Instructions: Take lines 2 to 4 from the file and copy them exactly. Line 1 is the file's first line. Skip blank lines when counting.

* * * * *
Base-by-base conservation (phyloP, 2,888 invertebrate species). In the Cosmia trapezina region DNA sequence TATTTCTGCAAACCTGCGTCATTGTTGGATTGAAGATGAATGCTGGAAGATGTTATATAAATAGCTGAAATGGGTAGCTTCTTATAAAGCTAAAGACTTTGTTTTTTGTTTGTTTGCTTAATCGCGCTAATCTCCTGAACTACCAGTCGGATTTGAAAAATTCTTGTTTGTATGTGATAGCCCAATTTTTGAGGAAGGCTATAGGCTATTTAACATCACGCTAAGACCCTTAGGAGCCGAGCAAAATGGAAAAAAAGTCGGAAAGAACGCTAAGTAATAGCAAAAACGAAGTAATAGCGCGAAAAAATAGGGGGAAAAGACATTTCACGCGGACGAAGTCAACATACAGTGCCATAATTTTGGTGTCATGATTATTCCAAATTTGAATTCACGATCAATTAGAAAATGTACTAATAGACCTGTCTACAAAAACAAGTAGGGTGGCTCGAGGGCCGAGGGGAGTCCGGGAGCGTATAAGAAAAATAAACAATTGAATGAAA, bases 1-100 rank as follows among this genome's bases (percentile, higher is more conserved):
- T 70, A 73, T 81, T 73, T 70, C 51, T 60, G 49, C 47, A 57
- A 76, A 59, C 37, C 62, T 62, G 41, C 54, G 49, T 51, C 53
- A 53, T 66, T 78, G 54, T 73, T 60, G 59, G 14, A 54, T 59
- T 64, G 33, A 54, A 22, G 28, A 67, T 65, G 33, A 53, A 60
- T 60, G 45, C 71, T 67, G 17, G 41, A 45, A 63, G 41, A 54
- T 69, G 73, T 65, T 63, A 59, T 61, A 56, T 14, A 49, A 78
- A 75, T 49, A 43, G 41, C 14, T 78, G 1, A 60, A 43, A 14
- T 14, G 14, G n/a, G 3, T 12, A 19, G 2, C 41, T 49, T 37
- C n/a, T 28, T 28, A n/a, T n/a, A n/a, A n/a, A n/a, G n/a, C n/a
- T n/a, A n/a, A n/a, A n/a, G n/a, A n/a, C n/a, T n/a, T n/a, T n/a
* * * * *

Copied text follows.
- T 70, A 73, T 81, T 73, T 70, C 51, T 60, G 49, C 47, A 57
- A 76, A 59, C 37, C 62, T 62, G 41, C 54, G 49, T 51, C 53
- A 53, T 66, T 78, G 54, T 73, T 60, G 59, G 14, A 54, T 59